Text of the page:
Armstrong's Amended Complaint alleges violations of Ford's Fourth, Fifth, Sixth, and Fourteenth Amendment rights. The Amended Complaint contains at least seventeen allegations concerning the manufacturing and suppression of evidence by Law Enforcement Defendants. See Record Document 86 at 9-14. As the Amended Complaint relates to McCormick, Armstrong alleges that McCormick, a self-described “public witness” and the Caddo Parish Coroner never examined the body of Rozeman, but testified as an expert forensic pathologist. Id. at 5 and 21, ¶¶ 17 and 85. At trial, McCormick delivered opinions for the prosecution on two crucial issues: (1) the gunman's dominant hand and (2) the victim's time of death. Id. Armstrong first contends that McCormick fabricated evidence that Rozeman was killed by a left-handed gunman. Id. at 21, ¶ 86. Armstrong alleges Ford was left handed and both the Robinson brothers, who Armstrong believes murdered Rozeman, were right-handed. Id. Thus, in agreement with the prosecution and Law Enforcement Defendants, McCormick testified that Rozeman was murdered by a left-handed gunman in order to frame Ford. See Id. at 21 and 22, ¶¶ 86 and 90. Next, Armstrong argues that McCormick fabricated evidence that Rozeman was deceased longer than an hour and probably two or more hours before paramedics found the body at 3:30 p.m. Id. at 22, ¶ 87. In support of this contention, Armstrong alleges that Law Enforcement Defendants suppressed initial police reports that identified that Rozeman was alive at 2:30 p.m. based on a telephone call between Rozeman and Dr. Ebrahim. Id. at 12, ¶ 5. Armstrong argues that Ford had an alibi defense for the murder that happened after 2:30 p.m. and at trial, in order to rebut Ford's alibi, the State's time of death theory changed. Id. at 12, ¶ 55. At trial, prosecutors argued that the murder of Rozeman happened between 12:00 p.m. and 1:00 p.m. in an effort to disintegrate Ford's alibi and find him guilty of the murder of Rozeman. Id. Furthermore, witnesses testified that Ford was near the scene of the crime at 1:00 p.m., therefore the time of death was “consistent with the time the [Ford] was at the scene of the crime.” See id. at 13, ¶ 58, id. at 22, ¶ 87. According to Armstrong, the State directed McCormick to testify that Rozeman had been dead longer than an hour and probably two or more hours when paramedics found the body at 3:30 p.m. See id. at 22, ¶ 87. Essentially, Armstrong is alleging that the State directed McCormick's testimony in order to support the State's time of death theory, which in turn destroyed Ford's alibi defense and based on witness testimony placed him at the scene of the crime. According to Armstrong's allegations, this alleged fabricated testimony ultimately assisted the State in achieving the first degree murder conviction of Ford.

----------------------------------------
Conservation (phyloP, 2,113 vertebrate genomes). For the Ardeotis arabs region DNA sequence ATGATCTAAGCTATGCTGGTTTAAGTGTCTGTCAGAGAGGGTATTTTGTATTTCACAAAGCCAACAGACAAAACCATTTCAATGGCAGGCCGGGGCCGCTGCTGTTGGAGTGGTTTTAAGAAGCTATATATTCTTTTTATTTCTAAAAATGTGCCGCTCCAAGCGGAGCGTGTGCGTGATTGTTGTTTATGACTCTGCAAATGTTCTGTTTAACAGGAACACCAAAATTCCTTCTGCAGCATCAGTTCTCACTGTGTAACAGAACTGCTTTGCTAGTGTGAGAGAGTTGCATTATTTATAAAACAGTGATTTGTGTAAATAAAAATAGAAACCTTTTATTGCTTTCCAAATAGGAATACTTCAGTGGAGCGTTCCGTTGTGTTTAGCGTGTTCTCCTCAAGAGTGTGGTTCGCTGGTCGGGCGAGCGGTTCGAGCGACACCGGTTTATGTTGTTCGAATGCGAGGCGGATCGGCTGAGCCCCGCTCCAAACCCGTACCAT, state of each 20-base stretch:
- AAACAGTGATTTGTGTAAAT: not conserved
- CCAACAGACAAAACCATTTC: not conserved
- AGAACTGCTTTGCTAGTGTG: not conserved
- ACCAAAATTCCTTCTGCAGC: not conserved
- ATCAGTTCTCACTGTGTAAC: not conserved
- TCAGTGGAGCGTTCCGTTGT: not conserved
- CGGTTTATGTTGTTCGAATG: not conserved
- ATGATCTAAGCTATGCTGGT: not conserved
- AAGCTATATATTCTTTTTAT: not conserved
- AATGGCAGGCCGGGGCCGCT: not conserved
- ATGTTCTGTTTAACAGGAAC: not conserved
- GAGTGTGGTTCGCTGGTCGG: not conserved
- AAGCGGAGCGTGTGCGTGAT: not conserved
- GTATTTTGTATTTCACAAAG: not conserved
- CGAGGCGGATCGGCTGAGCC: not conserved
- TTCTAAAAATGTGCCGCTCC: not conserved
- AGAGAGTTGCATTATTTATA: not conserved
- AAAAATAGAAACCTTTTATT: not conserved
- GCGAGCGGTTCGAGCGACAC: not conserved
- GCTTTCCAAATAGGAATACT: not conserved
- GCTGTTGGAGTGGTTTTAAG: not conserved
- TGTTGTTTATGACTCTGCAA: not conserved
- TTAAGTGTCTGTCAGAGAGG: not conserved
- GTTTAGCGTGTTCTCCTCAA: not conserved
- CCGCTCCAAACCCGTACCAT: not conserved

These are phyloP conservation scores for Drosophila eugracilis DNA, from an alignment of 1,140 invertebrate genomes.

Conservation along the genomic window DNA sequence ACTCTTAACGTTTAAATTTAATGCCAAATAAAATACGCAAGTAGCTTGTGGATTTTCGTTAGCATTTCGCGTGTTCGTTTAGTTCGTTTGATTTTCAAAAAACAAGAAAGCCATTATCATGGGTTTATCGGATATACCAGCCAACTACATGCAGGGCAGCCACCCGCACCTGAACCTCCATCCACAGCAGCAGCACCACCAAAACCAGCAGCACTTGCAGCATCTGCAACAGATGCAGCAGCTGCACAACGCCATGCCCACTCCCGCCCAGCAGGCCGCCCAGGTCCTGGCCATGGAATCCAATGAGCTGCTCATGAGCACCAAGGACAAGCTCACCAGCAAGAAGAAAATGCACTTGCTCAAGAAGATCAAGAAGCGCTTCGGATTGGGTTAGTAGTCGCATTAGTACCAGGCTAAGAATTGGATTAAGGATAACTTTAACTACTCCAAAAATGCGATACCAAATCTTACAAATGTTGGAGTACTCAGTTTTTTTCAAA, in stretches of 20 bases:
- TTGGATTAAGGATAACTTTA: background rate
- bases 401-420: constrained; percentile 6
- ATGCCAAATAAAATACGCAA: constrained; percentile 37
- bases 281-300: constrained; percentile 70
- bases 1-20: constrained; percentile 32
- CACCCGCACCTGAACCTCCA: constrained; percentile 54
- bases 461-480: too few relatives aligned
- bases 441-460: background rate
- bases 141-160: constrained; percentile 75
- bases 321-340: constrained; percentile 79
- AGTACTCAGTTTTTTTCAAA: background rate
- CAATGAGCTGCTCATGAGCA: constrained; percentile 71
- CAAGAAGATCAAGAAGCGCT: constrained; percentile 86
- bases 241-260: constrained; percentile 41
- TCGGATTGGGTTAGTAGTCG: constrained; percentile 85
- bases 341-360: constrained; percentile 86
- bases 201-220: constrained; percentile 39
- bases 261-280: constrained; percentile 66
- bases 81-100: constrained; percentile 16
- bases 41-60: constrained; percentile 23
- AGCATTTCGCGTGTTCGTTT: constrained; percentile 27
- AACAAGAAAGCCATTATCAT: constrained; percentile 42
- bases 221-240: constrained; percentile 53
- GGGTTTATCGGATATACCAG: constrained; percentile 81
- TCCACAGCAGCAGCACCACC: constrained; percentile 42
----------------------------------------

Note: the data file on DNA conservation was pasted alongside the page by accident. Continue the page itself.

Armstrong alleges eight separate claims against McCormick in his individual capacity:

1.) Violation of Due Process under 42 U.S.C. § 1983;

2.) Federal Malicious Prosecution Claim under 42 U.S.C. § 1983;[3]

3.)Failure to Intervene under 42 U.S.C. § 1983;

4.) Conspiracy to Deprive Ford of his Constitutional Rights under 42 U.S.C. § 1983;